Plus, ASOS reports strong holiday sales, and North Face's owner lowers its ecommerce outlook.

Express Inc. is closing 100 stores by 2022 as it focuses its attention on growing its ecommerce business. Express expects the store closures will reduce sales by $90 million in the next two years, but boost its overall profits. The clothing brand already closed nine stores and will close 66 more by the end of January 2021.

While closing stores will decrease sales, it will also save Express the cost of operating them. The retailer said it expects to save $80 million per year over the next 3 years as a result of the closings. The apparel brand also estimates it can increase its before-tax earnings by $15 million by 2020 if it  improves its online infrastructure and uses its remaining stores more efficiently.

Express did not disclose details on what improvements would be made, but expects to spend $50-$60 million in capital expenditures including enhancements to customer-facing ecommerce capabilities and revamped stores.

The brand also plans to relaunch its loyalty program and update its private-label credit card with new benefits, which it expects will reduce marketing cost by letting the brand more accurately target profitable customers.  

Express also announced an update to fourth quarter expectations. The company now expects same-store sales, a key metric of retail health, to be down about 3%.

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Express is No. 103 in the 2019 Digital Commerce 360 Top 1000.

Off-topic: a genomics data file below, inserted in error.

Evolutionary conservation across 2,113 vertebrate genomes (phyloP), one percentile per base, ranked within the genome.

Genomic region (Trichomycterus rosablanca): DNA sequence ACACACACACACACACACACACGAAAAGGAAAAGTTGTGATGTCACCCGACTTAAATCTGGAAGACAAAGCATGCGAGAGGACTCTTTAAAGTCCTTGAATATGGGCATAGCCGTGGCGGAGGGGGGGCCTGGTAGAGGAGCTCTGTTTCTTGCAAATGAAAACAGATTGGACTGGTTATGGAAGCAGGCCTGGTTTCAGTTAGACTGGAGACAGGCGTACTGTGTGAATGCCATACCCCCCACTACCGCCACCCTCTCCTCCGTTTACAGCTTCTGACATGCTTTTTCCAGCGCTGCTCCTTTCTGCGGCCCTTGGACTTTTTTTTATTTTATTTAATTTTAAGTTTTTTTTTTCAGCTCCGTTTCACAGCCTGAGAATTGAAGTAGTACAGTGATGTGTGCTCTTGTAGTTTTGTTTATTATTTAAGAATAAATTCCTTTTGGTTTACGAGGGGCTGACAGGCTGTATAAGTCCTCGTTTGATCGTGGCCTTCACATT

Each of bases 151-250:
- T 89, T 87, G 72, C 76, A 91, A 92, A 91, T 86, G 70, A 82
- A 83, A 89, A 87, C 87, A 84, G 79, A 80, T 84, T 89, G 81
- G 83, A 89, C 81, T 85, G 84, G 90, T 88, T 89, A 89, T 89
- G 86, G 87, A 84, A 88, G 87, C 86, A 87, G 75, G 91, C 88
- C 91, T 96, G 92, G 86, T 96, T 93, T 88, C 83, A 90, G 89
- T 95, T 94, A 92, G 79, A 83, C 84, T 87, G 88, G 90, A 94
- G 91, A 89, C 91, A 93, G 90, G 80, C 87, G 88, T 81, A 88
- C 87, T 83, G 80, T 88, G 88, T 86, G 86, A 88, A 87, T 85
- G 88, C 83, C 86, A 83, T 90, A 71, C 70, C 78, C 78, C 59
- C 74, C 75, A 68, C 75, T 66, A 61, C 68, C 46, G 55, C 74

In other retail news:

  • British clothing retailer ASOS Plc Holdings (No. 32) reported that online order volume rose 20% to 27.7 million orders placed during the last 4 months of 2019, but it didn’t disclose revenue figures. Overall sales grew 19.6% for that period to 1.07 billion pounds ($1.40 billion), up from 895.0 million pounds ($1.17 billion) for the comparable period.
  • VF Corp. (No. 87), which owns apparel brands such as North Face, Vans and Timberland, reported a 16% rise in ecommerce sales for the third quarter ended Dec. 31 and a 17% rise in online sales for the preceding 9 months. It didn’t break out ecommerce revenue. However, its digital growth outlook for the full year shrank, down to 20% growth as opposed to its earlier estimate of 25% growth. Total sales rose 4.6% for the quarter to $3.38 billion, up from $3.23 billion the prior year. For the year so far, total sales are up 5.5% to $9.05 billion, up from $8.58 billion.
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